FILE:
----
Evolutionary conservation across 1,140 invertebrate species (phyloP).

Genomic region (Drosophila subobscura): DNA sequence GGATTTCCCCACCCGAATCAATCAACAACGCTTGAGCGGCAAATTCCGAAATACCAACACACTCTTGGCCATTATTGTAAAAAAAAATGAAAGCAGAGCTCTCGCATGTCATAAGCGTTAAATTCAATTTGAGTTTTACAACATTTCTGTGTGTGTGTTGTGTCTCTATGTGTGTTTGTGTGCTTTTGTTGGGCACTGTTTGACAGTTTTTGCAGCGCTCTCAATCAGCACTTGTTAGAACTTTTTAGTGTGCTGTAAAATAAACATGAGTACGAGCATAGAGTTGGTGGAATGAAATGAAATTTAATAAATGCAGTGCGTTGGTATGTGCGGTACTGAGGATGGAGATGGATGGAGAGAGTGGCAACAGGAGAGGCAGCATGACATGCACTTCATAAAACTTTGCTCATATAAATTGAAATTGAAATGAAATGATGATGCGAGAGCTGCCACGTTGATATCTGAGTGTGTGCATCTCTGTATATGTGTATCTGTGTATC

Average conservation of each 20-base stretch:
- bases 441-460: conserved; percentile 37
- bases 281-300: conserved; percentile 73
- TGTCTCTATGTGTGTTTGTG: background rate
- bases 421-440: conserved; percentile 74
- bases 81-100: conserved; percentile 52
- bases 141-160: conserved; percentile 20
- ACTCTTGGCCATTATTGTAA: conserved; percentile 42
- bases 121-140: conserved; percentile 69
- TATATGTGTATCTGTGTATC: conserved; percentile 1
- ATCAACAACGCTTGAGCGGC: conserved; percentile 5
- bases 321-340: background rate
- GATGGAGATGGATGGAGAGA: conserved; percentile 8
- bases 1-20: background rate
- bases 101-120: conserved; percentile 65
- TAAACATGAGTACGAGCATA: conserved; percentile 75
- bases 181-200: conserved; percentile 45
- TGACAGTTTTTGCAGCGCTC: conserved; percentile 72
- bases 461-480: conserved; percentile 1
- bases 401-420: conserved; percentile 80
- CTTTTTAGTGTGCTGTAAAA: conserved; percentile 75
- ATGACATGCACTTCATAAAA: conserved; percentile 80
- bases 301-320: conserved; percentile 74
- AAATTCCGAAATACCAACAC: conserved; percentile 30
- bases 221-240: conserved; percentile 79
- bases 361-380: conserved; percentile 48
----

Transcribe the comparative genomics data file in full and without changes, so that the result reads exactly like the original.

Evolutionary conservation across 1,140 invertebrate species (phyloP).

Genomic region (Drosophila subobscura): DNA sequence GGATTTCCCCACCCGAATCAATCAACAACGCTTGAGCGGCAAATTCCGAAATACCAACACACTCTTGGCCATTATTGTAAAAAAAAATGAAAGCAGAGCTCTCGCATGTCATAAGCGTTAAATTCAATTTGAGTTTTACAACATTTCTGTGTGTGTGTTGTGTCTCTATGTGTGTTTGTGTGCTTTTGTTGGGCACTGTTTGACAGTTTTTGCAGCGCTCTCAATCAGCACTTGTTAGAACTTTTTAGTGTGCTGTAAAATAAACATGAGTACGAGCATAGAGTTGGTGGAATGAAATGAAATTTAATAAATGCAGTGCGTTGGTATGTGCGGTACTGAGGATGGAGATGGATGGAGAGAGTGGCAACAGGAGAGGCAGCATGACATGCACTTCATAAAACTTTGCTCATATAAATTGAAATTGAAATGAAATGATGATGCGAGAGCTGCCACGTTGATATCTGAGTGTGTGCATCTCTGTATATGTGTATCTGTGTATC

Average conservation of each 20-base stretch:
- bases 441-460: conserved; percentile 37
- bases 281-300: conserved; percentile 73
- TGTCTCTATGTGTGTTTGTG: background rate
- bases 421-440: conserved; percentile 74
- bases 81-100: conserved; percentile 52
- bases 141-160: conserved; percentile 20
- ACTCTTGGCCATTATTGTAA: conserved; percentile 42
- bases 121-140: conserved; percentile 69
- TATATGTGTATCTGTGTATC: conserved; percentile 1
- ATCAACAACGCTTGAGCGGC: conserved; percentile 5
- bases 321-340: background rate
- GATGGAGATGGATGGAGAGA: conserved; percentile 8
- bases 1-20: background rate
- bases 101-120: conserved; percentile 65
- TAAACATGAGTACGAGCATA: conserved; percentile 75
- bases 181-200: conserved; percentile 45
- TGACAGTTTTTGCAGCGCTC: conserved; percentile 72
- bases 461-480: conserved; percentile 1
- bases 401-420: conserved; percentile 80
- CTTTTTAGTGTGCTGTAAAA: conserved; percentile 75
- ATGACATGCACTTCATAAAA: conserved; percentile 80
- bases 301-320: conserved; percentile 74
- AAATTCCGAAATACCAACAC: conserved; percentile 30
- bases 221-240: conserved; percentile 79
- bases 361-380: conserved; percentile 48